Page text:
Our houseboat that felt more like a night at Grandma and Grandpa's house!

Can you spot the non-Kashmiri?

Khawa is the best. Dal Lake below.

The Kashmiris are such friendly people and so attuned to the life up there, walking or sledging around in there huge, poncho like Ferran’s with their very own heater underneath, the ‘winter-wife as they call it. After we completed the 17km run one day and were being taxied back to our hotel I enquired as to who cleared the road of snow, noticing that it didn’t look machined. It turns out that the 8km stretch of road was dug out entirely by hand by a couple of hundred locals who, working for the government for what I expect to be a pittance of a wage, completed the removal of ten feet of snow in a mere 3 days!

We left Gulmarg reluctantly but with my snowboarding thirst well and truly quenched and Lisa’s skills exponentially heightened despite a bad crash that meant she missed the last two days. We spent a couple of days in Srinigar, opting, against our budget to spend the nights on a houseboat on the mountain-lined Dal Lake. It is basically sacrilege to come to Kashmir and not spend some time on these legacies of the British who used the valley as a playground back in the day. Ours was a huge relic of a thing complete with antique furniture and ye old novels that haven't been read in eons. Quite an experience but something perhaps more suited to summer! Exploring Srinigar was very exciting, the people seemed genuinely happy that we were there to see the town and them. Everywhere we went there was free Khawa (Kashmiri tea), invitations for lunch, demands that when we return to Kashmir we must come and stay with them for free and all round pleasant experiences. So unlike the image painted by authorities to distract you from visiting. I think that one day was a highlight sight-seeing day on our trip to date.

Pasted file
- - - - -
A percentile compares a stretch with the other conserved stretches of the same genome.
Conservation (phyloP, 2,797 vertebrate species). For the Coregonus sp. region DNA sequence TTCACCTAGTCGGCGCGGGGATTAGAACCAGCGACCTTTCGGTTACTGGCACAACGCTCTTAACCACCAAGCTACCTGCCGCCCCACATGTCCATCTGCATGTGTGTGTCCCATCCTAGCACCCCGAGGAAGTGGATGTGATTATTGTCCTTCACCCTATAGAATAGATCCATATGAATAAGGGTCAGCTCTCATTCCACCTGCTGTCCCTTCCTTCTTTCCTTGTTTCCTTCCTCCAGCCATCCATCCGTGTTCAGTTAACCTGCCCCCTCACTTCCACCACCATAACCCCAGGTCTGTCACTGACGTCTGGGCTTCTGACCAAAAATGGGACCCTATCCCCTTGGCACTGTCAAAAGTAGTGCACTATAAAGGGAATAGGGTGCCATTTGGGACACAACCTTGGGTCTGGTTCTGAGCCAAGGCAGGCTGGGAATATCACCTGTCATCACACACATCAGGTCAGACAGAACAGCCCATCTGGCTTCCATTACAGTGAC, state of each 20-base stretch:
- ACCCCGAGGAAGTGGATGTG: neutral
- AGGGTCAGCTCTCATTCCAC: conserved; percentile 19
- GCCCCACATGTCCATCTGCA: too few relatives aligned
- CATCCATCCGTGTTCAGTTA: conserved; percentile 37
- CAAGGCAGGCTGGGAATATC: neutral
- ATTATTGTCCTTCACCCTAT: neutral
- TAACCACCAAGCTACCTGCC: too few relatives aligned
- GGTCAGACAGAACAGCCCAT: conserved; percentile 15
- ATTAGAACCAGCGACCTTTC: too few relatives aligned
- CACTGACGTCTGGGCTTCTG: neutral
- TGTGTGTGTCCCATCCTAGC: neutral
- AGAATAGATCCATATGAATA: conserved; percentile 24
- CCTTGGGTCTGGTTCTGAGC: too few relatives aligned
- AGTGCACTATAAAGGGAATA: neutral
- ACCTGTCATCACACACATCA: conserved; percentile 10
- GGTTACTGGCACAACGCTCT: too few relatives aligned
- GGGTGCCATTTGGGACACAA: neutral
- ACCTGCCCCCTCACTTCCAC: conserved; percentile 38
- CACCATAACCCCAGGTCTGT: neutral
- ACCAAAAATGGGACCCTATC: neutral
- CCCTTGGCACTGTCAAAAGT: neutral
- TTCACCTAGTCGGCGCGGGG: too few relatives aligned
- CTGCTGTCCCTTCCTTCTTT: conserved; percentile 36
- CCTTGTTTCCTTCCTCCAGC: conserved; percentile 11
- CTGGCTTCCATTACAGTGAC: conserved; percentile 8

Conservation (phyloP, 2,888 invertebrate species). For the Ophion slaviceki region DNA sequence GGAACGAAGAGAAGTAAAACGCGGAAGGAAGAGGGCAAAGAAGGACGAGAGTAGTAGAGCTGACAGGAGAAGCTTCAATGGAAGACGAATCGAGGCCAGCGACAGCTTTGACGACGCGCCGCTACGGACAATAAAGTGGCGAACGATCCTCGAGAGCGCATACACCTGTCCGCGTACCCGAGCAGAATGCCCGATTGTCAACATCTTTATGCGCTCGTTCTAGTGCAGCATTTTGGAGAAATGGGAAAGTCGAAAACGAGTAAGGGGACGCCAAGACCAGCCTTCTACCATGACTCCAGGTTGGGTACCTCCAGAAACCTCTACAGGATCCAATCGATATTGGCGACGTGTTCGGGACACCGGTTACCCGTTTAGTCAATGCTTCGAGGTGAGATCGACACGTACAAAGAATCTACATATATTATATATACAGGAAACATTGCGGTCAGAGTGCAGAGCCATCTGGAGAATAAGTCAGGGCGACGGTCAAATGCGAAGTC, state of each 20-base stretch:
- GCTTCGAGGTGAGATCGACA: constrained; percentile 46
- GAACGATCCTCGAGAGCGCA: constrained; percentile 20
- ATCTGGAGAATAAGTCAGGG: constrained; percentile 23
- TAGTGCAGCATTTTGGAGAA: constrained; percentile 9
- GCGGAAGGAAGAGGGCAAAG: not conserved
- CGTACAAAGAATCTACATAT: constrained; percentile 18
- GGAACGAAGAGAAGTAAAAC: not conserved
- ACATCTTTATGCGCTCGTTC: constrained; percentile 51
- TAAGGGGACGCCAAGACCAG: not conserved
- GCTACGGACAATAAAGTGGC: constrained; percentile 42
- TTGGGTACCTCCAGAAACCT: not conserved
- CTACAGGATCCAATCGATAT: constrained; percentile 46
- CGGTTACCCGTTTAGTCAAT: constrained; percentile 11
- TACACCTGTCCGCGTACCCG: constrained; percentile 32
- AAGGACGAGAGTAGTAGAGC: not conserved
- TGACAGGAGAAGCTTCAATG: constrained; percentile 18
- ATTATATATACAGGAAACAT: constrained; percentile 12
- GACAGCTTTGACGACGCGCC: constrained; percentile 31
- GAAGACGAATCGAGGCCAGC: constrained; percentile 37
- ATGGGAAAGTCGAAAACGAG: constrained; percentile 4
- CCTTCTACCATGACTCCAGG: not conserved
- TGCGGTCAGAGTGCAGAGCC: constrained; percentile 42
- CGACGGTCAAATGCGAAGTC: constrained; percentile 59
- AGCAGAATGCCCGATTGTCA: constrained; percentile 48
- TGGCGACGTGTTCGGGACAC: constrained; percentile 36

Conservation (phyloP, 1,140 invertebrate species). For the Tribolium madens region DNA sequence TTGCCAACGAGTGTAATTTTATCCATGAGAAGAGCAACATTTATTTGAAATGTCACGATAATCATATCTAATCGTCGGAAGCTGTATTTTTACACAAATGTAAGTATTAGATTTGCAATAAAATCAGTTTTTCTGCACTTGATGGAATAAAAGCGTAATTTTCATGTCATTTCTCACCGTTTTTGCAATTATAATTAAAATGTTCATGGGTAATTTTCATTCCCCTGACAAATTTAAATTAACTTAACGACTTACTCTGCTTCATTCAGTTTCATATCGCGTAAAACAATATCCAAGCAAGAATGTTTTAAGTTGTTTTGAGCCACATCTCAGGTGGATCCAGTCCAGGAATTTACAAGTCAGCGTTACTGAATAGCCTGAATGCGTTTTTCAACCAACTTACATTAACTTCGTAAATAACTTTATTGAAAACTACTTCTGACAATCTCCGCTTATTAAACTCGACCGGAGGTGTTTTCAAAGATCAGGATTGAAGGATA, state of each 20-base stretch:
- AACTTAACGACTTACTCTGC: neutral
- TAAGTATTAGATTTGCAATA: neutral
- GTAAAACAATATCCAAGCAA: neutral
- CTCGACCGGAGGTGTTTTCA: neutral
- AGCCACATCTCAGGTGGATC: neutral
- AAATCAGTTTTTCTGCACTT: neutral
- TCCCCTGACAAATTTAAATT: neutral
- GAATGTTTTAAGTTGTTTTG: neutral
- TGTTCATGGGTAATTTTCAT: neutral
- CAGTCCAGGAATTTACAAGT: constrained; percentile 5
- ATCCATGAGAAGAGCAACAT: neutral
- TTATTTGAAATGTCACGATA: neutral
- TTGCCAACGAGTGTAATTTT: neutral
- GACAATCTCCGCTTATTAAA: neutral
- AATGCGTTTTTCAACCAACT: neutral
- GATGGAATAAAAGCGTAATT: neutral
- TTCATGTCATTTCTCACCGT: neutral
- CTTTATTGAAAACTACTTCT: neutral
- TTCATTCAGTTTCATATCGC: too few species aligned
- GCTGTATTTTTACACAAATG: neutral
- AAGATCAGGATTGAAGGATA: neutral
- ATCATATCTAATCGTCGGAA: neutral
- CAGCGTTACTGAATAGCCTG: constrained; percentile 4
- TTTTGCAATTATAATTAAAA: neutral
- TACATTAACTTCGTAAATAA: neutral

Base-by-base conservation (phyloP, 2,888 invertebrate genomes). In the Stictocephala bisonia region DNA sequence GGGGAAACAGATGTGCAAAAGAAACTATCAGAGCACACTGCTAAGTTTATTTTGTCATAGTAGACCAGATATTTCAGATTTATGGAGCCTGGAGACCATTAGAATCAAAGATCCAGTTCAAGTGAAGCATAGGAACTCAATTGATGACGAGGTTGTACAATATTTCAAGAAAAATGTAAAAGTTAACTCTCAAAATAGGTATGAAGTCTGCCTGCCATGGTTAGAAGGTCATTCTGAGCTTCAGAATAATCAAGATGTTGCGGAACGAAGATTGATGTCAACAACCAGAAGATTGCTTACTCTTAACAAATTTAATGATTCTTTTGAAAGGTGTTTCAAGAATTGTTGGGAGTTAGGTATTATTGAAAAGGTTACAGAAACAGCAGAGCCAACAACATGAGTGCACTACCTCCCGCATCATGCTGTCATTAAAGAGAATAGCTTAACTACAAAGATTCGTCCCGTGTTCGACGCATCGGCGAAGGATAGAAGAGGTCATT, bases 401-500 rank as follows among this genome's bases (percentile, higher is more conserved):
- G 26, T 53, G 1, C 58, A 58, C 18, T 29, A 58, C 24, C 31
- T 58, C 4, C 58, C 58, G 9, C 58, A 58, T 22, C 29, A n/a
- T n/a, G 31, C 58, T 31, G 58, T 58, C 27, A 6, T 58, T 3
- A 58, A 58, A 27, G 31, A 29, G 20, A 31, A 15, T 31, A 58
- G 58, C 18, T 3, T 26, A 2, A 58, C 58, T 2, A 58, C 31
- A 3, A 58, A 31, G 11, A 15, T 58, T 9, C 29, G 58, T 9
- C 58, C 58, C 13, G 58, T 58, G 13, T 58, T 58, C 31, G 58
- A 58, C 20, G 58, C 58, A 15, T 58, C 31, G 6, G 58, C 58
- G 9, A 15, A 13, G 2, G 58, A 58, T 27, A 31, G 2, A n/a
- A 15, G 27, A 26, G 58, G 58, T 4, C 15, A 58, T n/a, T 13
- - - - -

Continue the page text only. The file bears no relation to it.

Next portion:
Dal Lake.

The trip down from the valley to Jammu was not so pleasant. It was always going to be stressful as the road is considered to be one of the most dangerous in India, and yeah…I was stressed. Figuring that a share 4WD would be safer and quicker than a bus we paid up and strapped in (actually there were no seatbelts, sorry Mum). The eleven hours of stress included a burn out clutch, flat tyre, we witnessed around four accidents including an overturned truck and a bus off the road and had so many "Oh my God" moments when we came within in inches of the side of the road which in some cases had a 500m drop on one side! As it is the only road into the valley there are thousands upon thousands of trucks bringing in supplies and each wants to arrive before the other, not a good combo. Couple that with no roadwork, a crazy driver and one of the most land-slide prone areas in India and yeah...that means stress. If that didn't make things bad I had the horrible experience of witnessing a man being hit by a car within minutes of arriving in Jammu, a sight that will sadly be planted in my brain for a long time.

Focus in on this photo and you will see the line of trucks and the rockslides everywhere. The Jammu-Srinigar highway was scary as hell.

We escaped Jammu after one day and have spent the last four in Dharamsala which is in Himachal Pradesh state at the base of the Himalaya. It feels like a slice of Tibet in India and is the base for both the Tibetan Government in exile and the home of the Dalai Lama. We went to a teaching of his a few days ago and have really enjoyed the feeling here, the Tibetans are alot calmer than the Indians and it's quite a sight to see thousands of devotees swarming around the town in their red robes.

Our next stop will be Amritsar near the Pakistan border then it's on to our last month throughout Rajastan before Lisa and I part, she's off to Sweden while I go surfing in Sri Lanka for a month. It's a hard life!

I hope you are all well and enjoyed reading my latest news, you'll hear from me again in another month (give or take).


Me and my 'winter wife'